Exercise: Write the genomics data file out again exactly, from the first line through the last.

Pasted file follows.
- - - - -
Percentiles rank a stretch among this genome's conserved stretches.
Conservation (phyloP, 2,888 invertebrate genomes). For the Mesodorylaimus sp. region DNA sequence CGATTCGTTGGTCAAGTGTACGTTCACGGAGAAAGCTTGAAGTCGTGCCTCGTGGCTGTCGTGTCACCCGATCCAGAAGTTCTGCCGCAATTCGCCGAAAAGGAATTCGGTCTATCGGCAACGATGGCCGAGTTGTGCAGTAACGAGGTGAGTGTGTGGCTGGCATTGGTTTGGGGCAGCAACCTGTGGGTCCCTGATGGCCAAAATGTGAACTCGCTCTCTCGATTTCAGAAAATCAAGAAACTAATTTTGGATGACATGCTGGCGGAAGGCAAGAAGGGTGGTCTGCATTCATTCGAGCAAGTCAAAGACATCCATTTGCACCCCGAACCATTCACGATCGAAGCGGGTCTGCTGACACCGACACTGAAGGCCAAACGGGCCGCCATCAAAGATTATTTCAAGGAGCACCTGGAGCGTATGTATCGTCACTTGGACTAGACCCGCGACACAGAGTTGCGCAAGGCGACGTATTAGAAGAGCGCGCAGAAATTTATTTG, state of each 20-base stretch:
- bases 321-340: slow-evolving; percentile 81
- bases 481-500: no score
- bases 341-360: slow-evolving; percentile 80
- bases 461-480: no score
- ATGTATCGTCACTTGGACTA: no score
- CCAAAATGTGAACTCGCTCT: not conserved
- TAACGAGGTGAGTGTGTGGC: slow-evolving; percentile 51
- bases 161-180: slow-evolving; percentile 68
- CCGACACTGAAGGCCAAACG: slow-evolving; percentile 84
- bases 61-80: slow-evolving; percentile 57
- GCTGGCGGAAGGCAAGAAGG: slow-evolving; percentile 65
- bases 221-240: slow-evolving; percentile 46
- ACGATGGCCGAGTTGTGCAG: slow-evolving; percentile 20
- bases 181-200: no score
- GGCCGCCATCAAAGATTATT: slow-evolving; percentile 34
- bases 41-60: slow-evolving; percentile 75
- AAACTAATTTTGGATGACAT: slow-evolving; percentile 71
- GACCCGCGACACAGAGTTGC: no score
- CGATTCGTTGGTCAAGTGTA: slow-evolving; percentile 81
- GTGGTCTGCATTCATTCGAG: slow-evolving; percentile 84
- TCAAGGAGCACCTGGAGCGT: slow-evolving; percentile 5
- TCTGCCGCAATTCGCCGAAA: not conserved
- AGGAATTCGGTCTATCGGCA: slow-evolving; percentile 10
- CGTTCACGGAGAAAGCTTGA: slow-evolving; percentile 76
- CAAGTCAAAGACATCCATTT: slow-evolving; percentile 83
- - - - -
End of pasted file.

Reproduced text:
Percentiles rank a stretch among this genome's conserved stretches.
Conservation (phyloP, 2,888 invertebrate genomes). For the Mesodorylaimus sp. region DNA sequence CGATTCGTTGGTCAAGTGTACGTTCACGGAGAAAGCTTGAAGTCGTGCCTCGTGGCTGTCGTGTCACCCGATCCAGAAGTTCTGCCGCAATTCGCCGAAAAGGAATTCGGTCTATCGGCAACGATGGCCGAGTTGTGCAGTAACGAGGTGAGTGTGTGGCTGGCATTGGTTTGGGGCAGCAACCTGTGGGTCCCTGATGGCCAAAATGTGAACTCGCTCTCTCGATTTCAGAAAATCAAGAAACTAATTTTGGATGACATGCTGGCGGAAGGCAAGAAGGGTGGTCTGCATTCATTCGAGCAAGTCAAAGACATCCATTTGCACCCCGAACCATTCACGATCGAAGCGGGTCTGCTGACACCGACACTGAAGGCCAAACGGGCCGCCATCAAAGATTATTTCAAGGAGCACCTGGAGCGTATGTATCGTCACTTGGACTAGACCCGCGACACAGAGTTGCGCAAGGCGACGTATTAGAAGAGCGCGCAGAAATTTATTTG, state of each 20-base stretch:
- bases 321-340: slow-evolving; percentile 81
- bases 481-500: no score
- bases 341-360: slow-evolving; percentile 80
- bases 461-480: no score
- ATGTATCGTCACTTGGACTA: no score
- CCAAAATGTGAACTCGCTCT: not conserved
- TAACGAGGTGAGTGTGTGGC: slow-evolving; percentile 51
- bases 161-180: slow-evolving; percentile 68
- CCGACACTGAAGGCCAAACG: slow-evolving; percentile 84
- bases 61-80: slow-evolving; percentile 57
- GCTGGCGGAAGGCAAGAAGG: slow-evolving; percentile 65
- bases 221-240: slow-evolving; percentile 46
- ACGATGGCCGAGTTGTGCAG: slow-evolving; percentile 20
- bases 181-200: no score
- GGCCGCCATCAAAGATTATT: slow-evolving; percentile 34
- bases 41-60: slow-evolving; percentile 75
- AAACTAATTTTGGATGACAT: slow-evolving; percentile 71
- GACCCGCGACACAGAGTTGC: no score
- CGATTCGTTGGTCAAGTGTA: slow-evolving; percentile 81
- GTGGTCTGCATTCATTCGAG: slow-evolving; percentile 84
- TCAAGGAGCACCTGGAGCGT: slow-evolving; percentile 5
- TCTGCCGCAATTCGCCGAAA: not conserved
- AGGAATTCGGTCTATCGGCA: slow-evolving; percentile 10
- CGTTCACGGAGAAAGCTTGA: slow-evolving; percentile 76
- CAAGTCAAAGACATCCATTT: slow-evolving; percentile 83